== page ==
Today, over 90% of the emissions that Shell is responsible for come from the use of the products it sells to customers. Now, Shell’s intention appears to be to drive investment away from its traditional business model and focus on increasing investment in lower-carbon energy, so it can provide customers with more environmentally friendly options. This will involve a significant organisational commitment and substantial engagement with all the companies in its global supply chain and business network across the 70 countries in which it operates.

The timescales to achieve a sustainable future are shrinking

I said earlier that this is no mean feat and the scale of the requirement that Shell is tasked with meeting is substantial. We all know that sustainability requires people, politicians, and businesses to make decisions in the long term that take future generations into account. In this way, acting sustainably encompasses a time-based horizon of decades (instead of a few months or years) and considers more than the profit or loss involved in the short term. But this now means it must also involve the value chain, and that the timescales to do this are shrinking. 

Additionally, large companies can no longer abdicate responsibility for their supply chain. To this point, according to McKinsey, a typical consumer company's supply chain accounts for more than 80% of its greenhouse gas emissions, and over 90% of its impact on air, land, water, biodiversity, and geological resources.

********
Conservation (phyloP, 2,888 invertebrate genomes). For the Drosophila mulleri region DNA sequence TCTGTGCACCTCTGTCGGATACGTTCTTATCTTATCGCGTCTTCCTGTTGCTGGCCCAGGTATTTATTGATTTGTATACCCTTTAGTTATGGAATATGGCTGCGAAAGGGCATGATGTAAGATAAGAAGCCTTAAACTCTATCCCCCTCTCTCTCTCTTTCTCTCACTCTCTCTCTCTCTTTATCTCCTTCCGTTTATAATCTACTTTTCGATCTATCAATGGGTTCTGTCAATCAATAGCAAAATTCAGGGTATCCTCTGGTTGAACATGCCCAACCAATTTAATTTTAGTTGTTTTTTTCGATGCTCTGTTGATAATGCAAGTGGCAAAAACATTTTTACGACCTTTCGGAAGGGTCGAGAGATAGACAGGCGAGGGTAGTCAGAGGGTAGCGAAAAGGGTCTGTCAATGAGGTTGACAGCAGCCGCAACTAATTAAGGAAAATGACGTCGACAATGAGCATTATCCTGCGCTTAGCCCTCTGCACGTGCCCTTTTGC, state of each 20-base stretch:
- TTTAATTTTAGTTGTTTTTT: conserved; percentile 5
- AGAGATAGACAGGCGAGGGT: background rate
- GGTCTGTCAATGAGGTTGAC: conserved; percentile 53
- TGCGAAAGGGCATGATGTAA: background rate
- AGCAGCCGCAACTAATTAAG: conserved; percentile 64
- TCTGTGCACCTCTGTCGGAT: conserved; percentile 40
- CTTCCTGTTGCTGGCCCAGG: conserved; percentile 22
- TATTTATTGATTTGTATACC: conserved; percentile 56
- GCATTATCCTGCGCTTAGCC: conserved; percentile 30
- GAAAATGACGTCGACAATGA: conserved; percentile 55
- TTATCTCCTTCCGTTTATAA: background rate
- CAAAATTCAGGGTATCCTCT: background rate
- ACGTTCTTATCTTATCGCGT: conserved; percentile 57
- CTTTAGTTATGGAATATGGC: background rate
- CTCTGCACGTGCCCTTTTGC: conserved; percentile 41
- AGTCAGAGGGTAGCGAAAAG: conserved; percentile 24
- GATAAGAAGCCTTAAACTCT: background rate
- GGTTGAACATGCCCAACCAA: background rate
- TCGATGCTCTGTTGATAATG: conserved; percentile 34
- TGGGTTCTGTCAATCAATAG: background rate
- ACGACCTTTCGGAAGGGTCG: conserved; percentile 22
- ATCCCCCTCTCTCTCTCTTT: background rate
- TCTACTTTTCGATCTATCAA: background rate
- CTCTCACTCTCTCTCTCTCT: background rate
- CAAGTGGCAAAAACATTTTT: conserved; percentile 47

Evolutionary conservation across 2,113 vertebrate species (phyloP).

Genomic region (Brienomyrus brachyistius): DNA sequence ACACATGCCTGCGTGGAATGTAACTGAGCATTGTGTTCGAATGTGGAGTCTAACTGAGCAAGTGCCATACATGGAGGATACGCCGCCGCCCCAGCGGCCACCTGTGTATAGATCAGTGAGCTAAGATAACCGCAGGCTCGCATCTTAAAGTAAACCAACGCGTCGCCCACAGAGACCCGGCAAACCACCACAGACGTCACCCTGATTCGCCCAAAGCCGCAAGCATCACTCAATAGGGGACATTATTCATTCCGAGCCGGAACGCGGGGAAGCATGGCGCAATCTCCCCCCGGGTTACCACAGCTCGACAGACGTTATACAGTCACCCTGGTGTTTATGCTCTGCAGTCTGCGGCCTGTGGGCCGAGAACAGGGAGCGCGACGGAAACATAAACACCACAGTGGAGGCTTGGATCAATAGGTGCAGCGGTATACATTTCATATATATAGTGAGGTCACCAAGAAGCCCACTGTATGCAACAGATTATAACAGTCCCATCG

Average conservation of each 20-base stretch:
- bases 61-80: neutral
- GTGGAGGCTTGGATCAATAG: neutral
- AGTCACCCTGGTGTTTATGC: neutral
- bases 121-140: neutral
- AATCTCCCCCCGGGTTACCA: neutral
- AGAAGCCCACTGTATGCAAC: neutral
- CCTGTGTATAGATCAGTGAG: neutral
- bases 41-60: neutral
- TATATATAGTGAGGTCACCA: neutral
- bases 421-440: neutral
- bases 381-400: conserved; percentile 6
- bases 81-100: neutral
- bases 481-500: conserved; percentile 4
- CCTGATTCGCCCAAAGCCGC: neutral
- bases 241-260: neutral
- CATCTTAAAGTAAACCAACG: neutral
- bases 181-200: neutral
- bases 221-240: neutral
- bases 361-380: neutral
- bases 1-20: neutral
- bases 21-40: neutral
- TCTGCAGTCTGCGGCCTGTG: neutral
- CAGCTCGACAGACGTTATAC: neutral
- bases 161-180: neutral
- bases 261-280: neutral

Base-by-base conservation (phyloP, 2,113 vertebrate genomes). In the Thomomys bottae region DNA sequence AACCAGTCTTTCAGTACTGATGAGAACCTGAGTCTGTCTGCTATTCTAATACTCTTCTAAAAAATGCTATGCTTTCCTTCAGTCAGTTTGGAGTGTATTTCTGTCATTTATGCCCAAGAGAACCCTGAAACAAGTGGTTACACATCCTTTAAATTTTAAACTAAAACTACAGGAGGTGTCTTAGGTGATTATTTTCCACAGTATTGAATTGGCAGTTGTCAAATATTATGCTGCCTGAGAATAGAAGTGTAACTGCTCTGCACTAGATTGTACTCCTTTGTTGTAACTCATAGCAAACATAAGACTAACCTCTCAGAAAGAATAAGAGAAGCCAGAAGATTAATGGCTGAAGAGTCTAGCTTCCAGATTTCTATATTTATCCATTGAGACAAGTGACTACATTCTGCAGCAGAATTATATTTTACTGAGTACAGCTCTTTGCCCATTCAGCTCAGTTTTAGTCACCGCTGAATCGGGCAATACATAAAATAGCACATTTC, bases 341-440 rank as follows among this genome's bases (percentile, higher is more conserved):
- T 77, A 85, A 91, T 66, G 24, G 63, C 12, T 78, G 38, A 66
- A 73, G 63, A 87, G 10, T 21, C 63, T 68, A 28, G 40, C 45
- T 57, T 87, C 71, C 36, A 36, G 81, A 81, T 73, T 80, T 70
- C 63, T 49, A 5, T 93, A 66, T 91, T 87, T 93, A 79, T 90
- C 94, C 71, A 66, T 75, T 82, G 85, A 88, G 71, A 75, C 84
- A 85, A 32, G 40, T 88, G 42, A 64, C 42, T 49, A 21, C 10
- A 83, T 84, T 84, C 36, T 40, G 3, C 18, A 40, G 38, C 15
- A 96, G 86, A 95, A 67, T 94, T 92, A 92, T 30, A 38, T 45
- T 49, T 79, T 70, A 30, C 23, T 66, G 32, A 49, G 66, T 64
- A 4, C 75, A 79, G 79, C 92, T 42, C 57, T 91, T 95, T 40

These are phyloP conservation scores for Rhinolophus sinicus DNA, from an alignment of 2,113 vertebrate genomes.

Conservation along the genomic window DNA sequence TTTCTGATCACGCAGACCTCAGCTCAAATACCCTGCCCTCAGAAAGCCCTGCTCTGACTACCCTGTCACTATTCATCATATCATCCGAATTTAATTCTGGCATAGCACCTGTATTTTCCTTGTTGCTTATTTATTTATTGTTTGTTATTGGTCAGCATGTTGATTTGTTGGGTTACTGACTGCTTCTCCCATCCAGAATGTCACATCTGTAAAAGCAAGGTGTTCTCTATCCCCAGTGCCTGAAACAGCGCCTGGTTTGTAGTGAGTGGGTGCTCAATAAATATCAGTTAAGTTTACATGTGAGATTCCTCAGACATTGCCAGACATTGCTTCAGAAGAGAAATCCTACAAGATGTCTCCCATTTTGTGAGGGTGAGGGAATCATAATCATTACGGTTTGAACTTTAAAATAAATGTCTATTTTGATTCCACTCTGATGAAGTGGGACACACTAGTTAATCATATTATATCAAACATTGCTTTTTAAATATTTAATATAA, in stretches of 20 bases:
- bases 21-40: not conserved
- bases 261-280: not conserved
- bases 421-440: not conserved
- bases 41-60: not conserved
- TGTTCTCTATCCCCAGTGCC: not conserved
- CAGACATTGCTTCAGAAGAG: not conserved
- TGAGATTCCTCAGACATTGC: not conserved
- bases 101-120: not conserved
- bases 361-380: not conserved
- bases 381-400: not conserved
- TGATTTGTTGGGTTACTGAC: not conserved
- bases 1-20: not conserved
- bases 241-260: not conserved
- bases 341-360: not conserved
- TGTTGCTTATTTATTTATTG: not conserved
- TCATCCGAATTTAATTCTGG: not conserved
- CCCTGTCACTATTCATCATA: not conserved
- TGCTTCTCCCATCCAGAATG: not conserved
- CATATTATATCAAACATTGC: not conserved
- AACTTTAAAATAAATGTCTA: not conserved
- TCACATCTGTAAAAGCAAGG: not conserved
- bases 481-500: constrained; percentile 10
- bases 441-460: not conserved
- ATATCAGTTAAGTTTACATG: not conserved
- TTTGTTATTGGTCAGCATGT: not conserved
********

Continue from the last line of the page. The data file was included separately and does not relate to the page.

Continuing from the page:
It is therefore clear that no one entity can do this work alone, and that large companies can only get better by working with their business ecosystem. This is going to require new partnerships with customers and suppliers. And while in 2020, more than 9,600 companies disclosed their environmental impacts through the non-profit Carbon Disclosure Project platform – which represents a growth of 14% from the previous year and sets a record on the number of CDP environmental disclosures – only 22% of CDP-responding companies are engaging with their suppliers on greenhouse gas emissions. Just 16% are engaging on water use.

How do you get a handle on indirect emissions?